Can you teach an old dog new tricks?

by Volker Weber

He has done it before, and he is doing it again. You really should not run Mac OS X on a Windows machine, because there is no legal way to do it. And yes, it shows from miles apart, that this is a bootlegged VMware image.

So what is this all about? Until Notes 6.5 IBM used its own proprietary format to store Notes preferences, and with Notes 7.0.2 they went to the Windows INI format. The "notes.ini" file is called "Notes Preferences" but they might as well have called it "notes.ini" because that's what it is. Notes does not use the proper OS routines to store preferences.

To clarify: Mac OS X does not use a registry. Preferences are XML structures that were stored in plain text up to version 10.3, and now have a binary format. There is a Pref Setter application which lets you edit them, and there are OS calls to read and write them. Let's look at an example -

For Notes this should be "". Maybe in Notes 8.0.1.


Yes the apple guy at Lotusphere was very keen to let me know just how bad this was at the end of my VMware session.

Carl Tyler, 2007-02-04

You can convert binary plist files to text files (and vice versa) using "plutil" or you can open them with the Property List Editor, provided that you have installed the Apple Developer Tools. Or use the latest version of BBEdit.

Olav Brinkmann, 2007-02-04


Christian Brandlehner, 2007-02-05

"And yes, it shows from miles apart, that this is a bootlegged VMware image."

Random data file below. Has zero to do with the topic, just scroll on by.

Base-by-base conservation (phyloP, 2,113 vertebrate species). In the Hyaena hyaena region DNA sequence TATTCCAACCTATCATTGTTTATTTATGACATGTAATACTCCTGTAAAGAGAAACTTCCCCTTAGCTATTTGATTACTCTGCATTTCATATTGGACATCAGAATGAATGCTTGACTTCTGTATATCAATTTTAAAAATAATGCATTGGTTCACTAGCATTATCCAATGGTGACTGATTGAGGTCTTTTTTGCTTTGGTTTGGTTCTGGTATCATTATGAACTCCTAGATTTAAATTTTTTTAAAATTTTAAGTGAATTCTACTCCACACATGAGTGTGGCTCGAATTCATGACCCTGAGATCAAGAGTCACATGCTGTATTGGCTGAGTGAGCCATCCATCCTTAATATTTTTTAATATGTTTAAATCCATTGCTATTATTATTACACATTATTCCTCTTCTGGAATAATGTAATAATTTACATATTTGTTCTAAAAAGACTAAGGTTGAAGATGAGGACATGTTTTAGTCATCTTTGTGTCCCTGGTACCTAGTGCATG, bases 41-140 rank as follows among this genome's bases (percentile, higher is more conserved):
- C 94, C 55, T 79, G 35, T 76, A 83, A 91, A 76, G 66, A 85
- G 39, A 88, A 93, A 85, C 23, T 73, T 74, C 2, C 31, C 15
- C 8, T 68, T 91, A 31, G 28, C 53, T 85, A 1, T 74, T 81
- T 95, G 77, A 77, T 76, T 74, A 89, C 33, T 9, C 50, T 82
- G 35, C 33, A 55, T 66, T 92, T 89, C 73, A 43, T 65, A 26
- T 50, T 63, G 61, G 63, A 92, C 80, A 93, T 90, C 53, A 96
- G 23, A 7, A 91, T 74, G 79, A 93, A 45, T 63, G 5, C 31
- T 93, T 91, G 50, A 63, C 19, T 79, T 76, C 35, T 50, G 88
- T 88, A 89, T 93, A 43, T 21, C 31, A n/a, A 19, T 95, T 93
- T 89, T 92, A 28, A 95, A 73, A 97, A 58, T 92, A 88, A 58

I guess it does if you know what you're looking for. Please enlighten me. How do you tell from a screenshot like that that you are looking at VMware?

Chris Linfoot, 2007-02-05

"disk0s1" could be an indication

Ole Saalmann, 2007-02-05

Ole, why? You can install osx on any disk slice you like.
After all it's this BSD-compatible that it lets you do things you can do otherwise with other BSDs (including bootable installation onto nearly everything bock-structured I can imagine).

So, on what basis do you extrapolate from disk0s1 that this is a VMware image? It could also be an OSX installation on a flash stick…


Karsten W. Rohrbach, 2007-02-05

I imagine the way Volker figured it was this:

Christian's initial posting about OS X on VMWare showed the installation being created on a partition called "disk0s1".

In the latest screenshots linked above, that same disk is still in use. So a reasonable extrapolation would be that he is still using OS X on VMWare.

Screenshots of the original post.

Ben Poole, 2007-02-05

@Karsten: it is just an *indication*.....

... and it might just be that most first time Mac owners rename their "Macintosh HD" to "disk0s1" :-)

Ole Saalmann, 2007-02-05

Ole: you got a point there, or two ;-)

Karsten W. Rohrbach, 2007-02-06

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